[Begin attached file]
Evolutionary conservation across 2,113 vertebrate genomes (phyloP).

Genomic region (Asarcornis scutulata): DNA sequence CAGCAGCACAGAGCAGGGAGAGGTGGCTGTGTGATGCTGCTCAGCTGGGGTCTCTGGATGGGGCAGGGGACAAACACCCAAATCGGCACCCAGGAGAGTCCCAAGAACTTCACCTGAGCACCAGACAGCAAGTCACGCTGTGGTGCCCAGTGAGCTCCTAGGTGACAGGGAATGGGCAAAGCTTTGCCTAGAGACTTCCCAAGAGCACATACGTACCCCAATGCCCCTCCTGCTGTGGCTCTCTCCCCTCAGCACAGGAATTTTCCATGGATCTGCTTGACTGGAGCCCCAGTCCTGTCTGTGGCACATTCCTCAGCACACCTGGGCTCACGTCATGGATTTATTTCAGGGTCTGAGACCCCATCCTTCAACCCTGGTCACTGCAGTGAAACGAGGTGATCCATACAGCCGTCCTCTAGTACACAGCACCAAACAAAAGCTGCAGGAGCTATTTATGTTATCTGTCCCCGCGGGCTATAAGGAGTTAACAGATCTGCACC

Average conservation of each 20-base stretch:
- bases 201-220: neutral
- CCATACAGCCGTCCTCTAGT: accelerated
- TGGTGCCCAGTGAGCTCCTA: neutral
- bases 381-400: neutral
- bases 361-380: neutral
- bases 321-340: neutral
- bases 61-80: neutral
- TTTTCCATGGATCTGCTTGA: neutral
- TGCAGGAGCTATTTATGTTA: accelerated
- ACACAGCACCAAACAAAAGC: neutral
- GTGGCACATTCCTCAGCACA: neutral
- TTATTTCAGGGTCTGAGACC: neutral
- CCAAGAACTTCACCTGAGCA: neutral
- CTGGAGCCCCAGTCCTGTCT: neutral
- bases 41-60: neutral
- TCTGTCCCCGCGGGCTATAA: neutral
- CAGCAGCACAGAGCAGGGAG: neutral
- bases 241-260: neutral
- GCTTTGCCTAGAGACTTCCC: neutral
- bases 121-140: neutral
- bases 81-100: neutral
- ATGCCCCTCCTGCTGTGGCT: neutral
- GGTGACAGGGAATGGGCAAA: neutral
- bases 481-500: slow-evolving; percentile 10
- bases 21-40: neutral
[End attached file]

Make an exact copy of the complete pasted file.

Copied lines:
Evolutionary conservation across 2,113 vertebrate genomes (phyloP).

Genomic region (Asarcornis scutulata): DNA sequence CAGCAGCACAGAGCAGGGAGAGGTGGCTGTGTGATGCTGCTCAGCTGGGGTCTCTGGATGGGGCAGGGGACAAACACCCAAATCGGCACCCAGGAGAGTCCCAAGAACTTCACCTGAGCACCAGACAGCAAGTCACGCTGTGGTGCCCAGTGAGCTCCTAGGTGACAGGGAATGGGCAAAGCTTTGCCTAGAGACTTCCCAAGAGCACATACGTACCCCAATGCCCCTCCTGCTGTGGCTCTCTCCCCTCAGCACAGGAATTTTCCATGGATCTGCTTGACTGGAGCCCCAGTCCTGTCTGTGGCACATTCCTCAGCACACCTGGGCTCACGTCATGGATTTATTTCAGGGTCTGAGACCCCATCCTTCAACCCTGGTCACTGCAGTGAAACGAGGTGATCCATACAGCCGTCCTCTAGTACACAGCACCAAACAAAAGCTGCAGGAGCTATTTATGTTATCTGTCCCCGCGGGCTATAAGGAGTTAACAGATCTGCACC

Average conservation of each 20-base stretch:
- bases 201-220: neutral
- CCATACAGCCGTCCTCTAGT: accelerated
- TGGTGCCCAGTGAGCTCCTA: neutral
- bases 381-400: neutral
- bases 361-380: neutral
- bases 321-340: neutral
- bases 61-80: neutral
- TTTTCCATGGATCTGCTTGA: neutral
- TGCAGGAGCTATTTATGTTA: accelerated
- ACACAGCACCAAACAAAAGC: neutral
- GTGGCACATTCCTCAGCACA: neutral
- TTATTTCAGGGTCTGAGACC: neutral
- CCAAGAACTTCACCTGAGCA: neutral
- CTGGAGCCCCAGTCCTGTCT: neutral
- bases 41-60: neutral
- TCTGTCCCCGCGGGCTATAA: neutral
- CAGCAGCACAGAGCAGGGAG: neutral
- bases 241-260: neutral
- GCTTTGCCTAGAGACTTCCC: neutral
- bases 121-140: neutral
- bases 81-100: neutral
- ATGCCCCTCCTGCTGTGGCT: neutral
- GGTGACAGGGAATGGGCAAA: neutral
- bases 481-500: slow-evolving; percentile 10
- bases 21-40: neutral